7. Do the turrets match the reticle?

The Copperhead’s AMD2 reticle is a mil dot type, and each windage and elevation turret click represents 1/10 of a milliradian

Most reticles that offer alternative aim points will be graduated in either MOA (minute of angle) or mils (milliradians). The MOA system has been overtaken by mils these days, a result of its adoption by the military and the fact that scopes in service with the armed forces have ended up working nicely in civilian hands.

One thing that’s not always done well is matching the graduations of the reticle to the turret controls. Some scopes with a mil reticle will have turrets that adjust fall of shot by ¼ MOA per click. This makes it harder to work out how many clicks you need to adjust by. In contrast, if the reticle is in mils and the turret clicks are 1/10 of a mil, it’s simple to work out how many are needed to make point of impact coincide with point of aim. Are mismatched reticles and turrets a dealbreaker? Not for most airgun shooters, but it’s worth being aware of.


8. Do you need an illuminated reticle?

This reticle is illuminated with six levels of brightness in red, with the IR control on the left-hand of the saddle, outboard of the parallax control

Some scopes will have an illuminated reticle. The description of some scopes will include the term “IR”, which in this case means illuminated reticle rather than infrared. An illuminated reticle is a battery-powered feature which will light up the reticle in varying intensities, usually in red, but sometimes in green or blue. Some have the option to switch between colours.

Illuminated reticles are typically used to highlight the reticle in the shooter’s eye in low-light conditions, but they can be useful when you’re trying to place your black crosshairs over a target in the field that’s in dark shadow, or lie them over a black target at the range. Scopes offering this feature may have a dedicated turret for illumination, or it may be built into an existing control such as the side parallax turret.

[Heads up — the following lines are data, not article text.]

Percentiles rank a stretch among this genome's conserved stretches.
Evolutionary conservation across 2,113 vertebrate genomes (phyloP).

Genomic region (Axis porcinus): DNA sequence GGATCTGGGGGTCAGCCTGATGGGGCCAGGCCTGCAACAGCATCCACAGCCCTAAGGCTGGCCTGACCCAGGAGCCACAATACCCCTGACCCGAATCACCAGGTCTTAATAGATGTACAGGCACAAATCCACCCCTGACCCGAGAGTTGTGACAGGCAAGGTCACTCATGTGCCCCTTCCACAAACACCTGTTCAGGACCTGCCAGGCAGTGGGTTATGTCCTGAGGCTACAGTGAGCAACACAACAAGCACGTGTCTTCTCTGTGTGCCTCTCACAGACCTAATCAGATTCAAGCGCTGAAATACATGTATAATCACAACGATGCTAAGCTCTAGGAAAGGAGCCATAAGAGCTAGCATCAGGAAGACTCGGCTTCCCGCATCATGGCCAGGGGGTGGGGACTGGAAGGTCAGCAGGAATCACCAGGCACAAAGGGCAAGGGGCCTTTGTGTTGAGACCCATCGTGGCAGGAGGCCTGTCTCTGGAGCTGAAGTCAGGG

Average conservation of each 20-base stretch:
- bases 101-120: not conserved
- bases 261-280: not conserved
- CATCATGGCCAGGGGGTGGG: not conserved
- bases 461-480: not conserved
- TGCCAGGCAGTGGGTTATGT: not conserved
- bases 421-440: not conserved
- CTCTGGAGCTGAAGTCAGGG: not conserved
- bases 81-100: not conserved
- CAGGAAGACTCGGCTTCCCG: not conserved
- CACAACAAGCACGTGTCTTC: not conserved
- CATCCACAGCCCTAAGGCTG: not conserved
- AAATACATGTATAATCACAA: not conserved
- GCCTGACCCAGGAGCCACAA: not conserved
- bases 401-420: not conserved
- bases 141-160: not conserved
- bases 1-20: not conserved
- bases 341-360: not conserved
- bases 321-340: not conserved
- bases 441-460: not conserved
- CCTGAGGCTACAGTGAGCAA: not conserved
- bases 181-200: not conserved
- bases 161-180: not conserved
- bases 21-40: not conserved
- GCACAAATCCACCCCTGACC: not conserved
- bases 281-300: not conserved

I wouldn’t buy or reject a scope on the strength of it having an illuminated reticle or not, but it is useful to have, even if you don’t use it all that much, and can also help some people who have eyesight problems. The downsides are extra expense, additional bulk and the need to change batteries in an otherwise purely mechanical optical instrument, although they do last a long time.


9. First or second focal plane?

As magnification increases with an FFP scope like this Hawke, the size of the reticle also increases, along with the object being viewed

The terms first focal plane (FFP) and second focal plane (SFP) refer to the location of the reticle in relation to the magnification lenses inside the erector tube. Where the reticle is positioned will affect the way shooters see their target as they adjust magnification.

With an SFP scope, the reticle is positioned behind the magnification lens. This means the size of the reticle will stay the same when magnification is increased or decreased, while the size of the image being viewed will expand or contract accordingly.